BTW: No spitting in Sydney or bigamy in Brisbane
Considering Australia for a vacation, study or work? Prior to passing through avenues of airport scanners you’ll be polishing your English to better interact with the locals and comprehend the culture.
Fortunately advice is available courtesy of a government booklet Life in Australia. The copyright page has a twee symbol indicating the availability of interpreter services but translates more like three beer bottles. Those familiar with Australian pastimes might consider the image apt.
There are facts about the island continent’s geography; this useful information indicates why walking from Perth to Brisbane via the Simpson Desert is a mite unwise. It also reveals that laws prohibit racial discrimination. To know more about this advanced legislation ask an Aboriginal person.
There are tips on proper behavior, such as waiting quietly in a queue to be served. The author wrote this advice after experiencing Soekarno-Hatta check-in counters.
The first queue you’ll encounter at Sydney will be with radar-eyed quarantine officers. They know with biblical certainty that every wayang kulit souvenir harbors prohibited tropical insects.
Don’t argue – the free speech lauded in LIA doesn’t start till you’re safely beyond the customs hall and can use your cellphone.
Saying ‘please’ and ‘thank you’ is recommended. Particularly to anyone wearing a Border Force uniform, dark glasses and carrying a gun. Welcome to Australia.
It’s hard to know whether the section on clothing is meant to entice or repel visitors. The brochure explains that some beachgoers wear ‘little clothing’ and that there are designated nudist beaches.
To avoid misunderstandings these are defined as places ‘where people may swim without any costume or clothing’.
Tourists keen to get the bare facts about the folks Down Under having fun in the sun should not assume that those showing skin have ‘low moral standards.’ What they often have is melanoma.
Imagine your naughty GPS inadvertently takes you to a nudist beach. You reluctantly stop to goggle and giggle, then find your emotions aroused. Take care. Rant and rage, but don’t spit. Impolite, says the brochure.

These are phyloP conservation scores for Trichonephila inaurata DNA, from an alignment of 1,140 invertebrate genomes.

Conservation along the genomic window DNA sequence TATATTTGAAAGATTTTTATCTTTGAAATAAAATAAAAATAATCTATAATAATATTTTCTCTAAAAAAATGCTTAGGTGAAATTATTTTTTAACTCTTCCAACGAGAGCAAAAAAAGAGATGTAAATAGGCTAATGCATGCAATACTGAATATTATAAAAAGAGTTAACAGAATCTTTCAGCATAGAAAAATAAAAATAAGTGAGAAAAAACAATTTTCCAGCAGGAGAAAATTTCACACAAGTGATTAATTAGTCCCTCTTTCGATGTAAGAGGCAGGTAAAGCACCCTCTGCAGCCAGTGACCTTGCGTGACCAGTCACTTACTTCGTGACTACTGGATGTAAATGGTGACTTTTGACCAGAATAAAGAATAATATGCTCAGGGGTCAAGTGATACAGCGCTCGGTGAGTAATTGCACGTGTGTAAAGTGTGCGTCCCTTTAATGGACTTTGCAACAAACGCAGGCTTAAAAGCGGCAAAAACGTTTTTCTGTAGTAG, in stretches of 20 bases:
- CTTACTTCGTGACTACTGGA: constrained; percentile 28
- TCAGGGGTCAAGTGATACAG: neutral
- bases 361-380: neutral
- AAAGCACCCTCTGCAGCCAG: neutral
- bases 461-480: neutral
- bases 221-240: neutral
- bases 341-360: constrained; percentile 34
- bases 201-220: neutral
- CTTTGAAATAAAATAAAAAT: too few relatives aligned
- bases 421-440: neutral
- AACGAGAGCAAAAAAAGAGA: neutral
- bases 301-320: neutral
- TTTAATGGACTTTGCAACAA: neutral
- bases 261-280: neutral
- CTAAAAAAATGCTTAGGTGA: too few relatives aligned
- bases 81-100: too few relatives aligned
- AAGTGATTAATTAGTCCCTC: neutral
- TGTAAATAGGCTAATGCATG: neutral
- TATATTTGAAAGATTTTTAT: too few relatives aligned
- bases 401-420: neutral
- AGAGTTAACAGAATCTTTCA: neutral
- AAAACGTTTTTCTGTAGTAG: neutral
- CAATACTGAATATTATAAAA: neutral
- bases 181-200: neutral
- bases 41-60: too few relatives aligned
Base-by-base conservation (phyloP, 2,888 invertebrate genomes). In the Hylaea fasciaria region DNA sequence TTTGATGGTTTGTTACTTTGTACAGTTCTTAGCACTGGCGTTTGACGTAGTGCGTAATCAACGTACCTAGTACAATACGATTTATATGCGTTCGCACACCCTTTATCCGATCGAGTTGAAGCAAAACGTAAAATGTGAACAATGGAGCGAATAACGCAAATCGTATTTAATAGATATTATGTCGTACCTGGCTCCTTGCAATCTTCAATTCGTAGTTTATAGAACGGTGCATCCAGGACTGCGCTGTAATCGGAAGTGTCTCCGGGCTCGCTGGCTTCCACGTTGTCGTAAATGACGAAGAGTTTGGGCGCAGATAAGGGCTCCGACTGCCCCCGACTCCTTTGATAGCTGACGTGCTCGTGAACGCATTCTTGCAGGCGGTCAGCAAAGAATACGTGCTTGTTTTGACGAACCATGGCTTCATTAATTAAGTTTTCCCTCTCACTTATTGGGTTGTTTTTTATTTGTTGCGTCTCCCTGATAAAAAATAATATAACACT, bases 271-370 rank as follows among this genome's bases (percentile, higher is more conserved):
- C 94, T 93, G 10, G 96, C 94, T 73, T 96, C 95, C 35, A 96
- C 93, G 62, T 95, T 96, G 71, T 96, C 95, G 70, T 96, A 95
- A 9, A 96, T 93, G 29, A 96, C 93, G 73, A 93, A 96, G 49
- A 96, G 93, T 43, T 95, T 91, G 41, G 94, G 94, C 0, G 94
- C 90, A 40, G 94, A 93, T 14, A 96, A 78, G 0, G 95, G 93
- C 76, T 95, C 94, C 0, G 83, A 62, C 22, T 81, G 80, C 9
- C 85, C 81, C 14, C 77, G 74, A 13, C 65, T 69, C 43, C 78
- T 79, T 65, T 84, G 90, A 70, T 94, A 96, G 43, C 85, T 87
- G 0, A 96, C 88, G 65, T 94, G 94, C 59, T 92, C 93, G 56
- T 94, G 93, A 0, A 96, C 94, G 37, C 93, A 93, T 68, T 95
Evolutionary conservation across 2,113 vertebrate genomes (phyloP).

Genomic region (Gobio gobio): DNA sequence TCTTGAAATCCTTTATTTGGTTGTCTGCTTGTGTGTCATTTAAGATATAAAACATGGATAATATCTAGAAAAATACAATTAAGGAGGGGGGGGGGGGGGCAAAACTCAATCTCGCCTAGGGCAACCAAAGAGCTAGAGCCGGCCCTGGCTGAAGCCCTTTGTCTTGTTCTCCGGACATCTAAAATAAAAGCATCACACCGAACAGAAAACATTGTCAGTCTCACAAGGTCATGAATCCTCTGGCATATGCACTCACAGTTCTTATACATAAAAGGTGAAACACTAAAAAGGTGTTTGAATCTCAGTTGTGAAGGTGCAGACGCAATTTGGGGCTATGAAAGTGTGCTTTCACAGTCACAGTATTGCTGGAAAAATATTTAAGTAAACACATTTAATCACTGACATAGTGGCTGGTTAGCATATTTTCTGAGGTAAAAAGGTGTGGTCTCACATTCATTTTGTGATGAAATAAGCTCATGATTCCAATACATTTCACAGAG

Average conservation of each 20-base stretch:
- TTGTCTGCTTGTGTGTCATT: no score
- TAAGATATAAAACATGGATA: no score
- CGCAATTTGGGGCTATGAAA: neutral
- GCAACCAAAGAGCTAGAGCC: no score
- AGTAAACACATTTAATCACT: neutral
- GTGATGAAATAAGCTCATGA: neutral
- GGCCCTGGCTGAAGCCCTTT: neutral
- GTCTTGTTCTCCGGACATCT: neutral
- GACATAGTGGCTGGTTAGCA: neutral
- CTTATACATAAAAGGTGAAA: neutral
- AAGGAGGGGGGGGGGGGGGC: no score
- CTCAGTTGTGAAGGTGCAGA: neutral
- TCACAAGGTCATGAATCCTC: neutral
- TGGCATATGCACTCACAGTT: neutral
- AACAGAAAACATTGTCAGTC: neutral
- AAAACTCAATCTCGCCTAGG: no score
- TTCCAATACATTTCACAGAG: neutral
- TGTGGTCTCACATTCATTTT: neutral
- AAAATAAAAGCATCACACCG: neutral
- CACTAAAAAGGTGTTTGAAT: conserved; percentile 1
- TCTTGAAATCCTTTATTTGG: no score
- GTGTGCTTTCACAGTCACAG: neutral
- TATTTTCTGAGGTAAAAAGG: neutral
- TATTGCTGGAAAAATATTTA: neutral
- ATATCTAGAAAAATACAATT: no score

If inclined to sing the national anthem praising a land ‘girt by sea’, the lyrics are provided. You may need to lend a copy to a local; Indonesians know every word of Indonesia Raya. Australians have problems reciting both verses of Advance Australia Fair.
Two lines read: For those who’ve come across the seas / We’ve boundless plains to share. Some have taken these welcomes literally and set sail from Cilacap for the promised land. They’re now sharing cramped detention in Papua New Guinea’s jungles. Never confuse songs with statutes.
Keen to meet traditional Aussie families? Take your pick from ‘single parents, step and blended families, same sex couples and couples living together and not formally married’.
No morality alert, but a warning: Although the arrangements above are legal, having an extra wife is not. Though gay and lesbian pairings are OK, polygamy is off the marital menu.
The contradictions of cultures are well illustrated: Australians have ‘a deep suspicion of authority’ yet are ‘mostly … conformist’. Sounds like Indonesians.
Understanding the language helps so definitions have been added. The world knows ‘Barbie’ as a doll. In Australia it’s a barbecue. Get it right: Grilled plastic is not fantastic.
To ‘barrack’ doesn’t always refer to soldiers returning to their huts. It might be a verb about supporting a sporting team.
A ‘digger’ is an excavator. It’s also a soldier. A ‘shout’ is a raised voice, – and an offer to pay for all the drinks in a bar. I hope this clarifies the situation.
An Okker can be either ‘a boorish, uncouth, chauvinistic Australian’ or someone displaying ‘good humor, helpfulness and resourcefulness.’ No need to fly south to meet either group – the first will be in Kuta, the rest in Ubud.
The other good news is that in Australia ‘all jobs and professions are open to men and women’. This was well illustrated by former Prime Minister Tony Abbott’s Cabinet: Only two were women.
Now the Republic plans to lure more tourists it’s time for a brochure explaining Indonesian values. It could point out that President Jokowi’s cabinet has eight women.
(First published in The Jakarta Post Sunday 20 September 2015)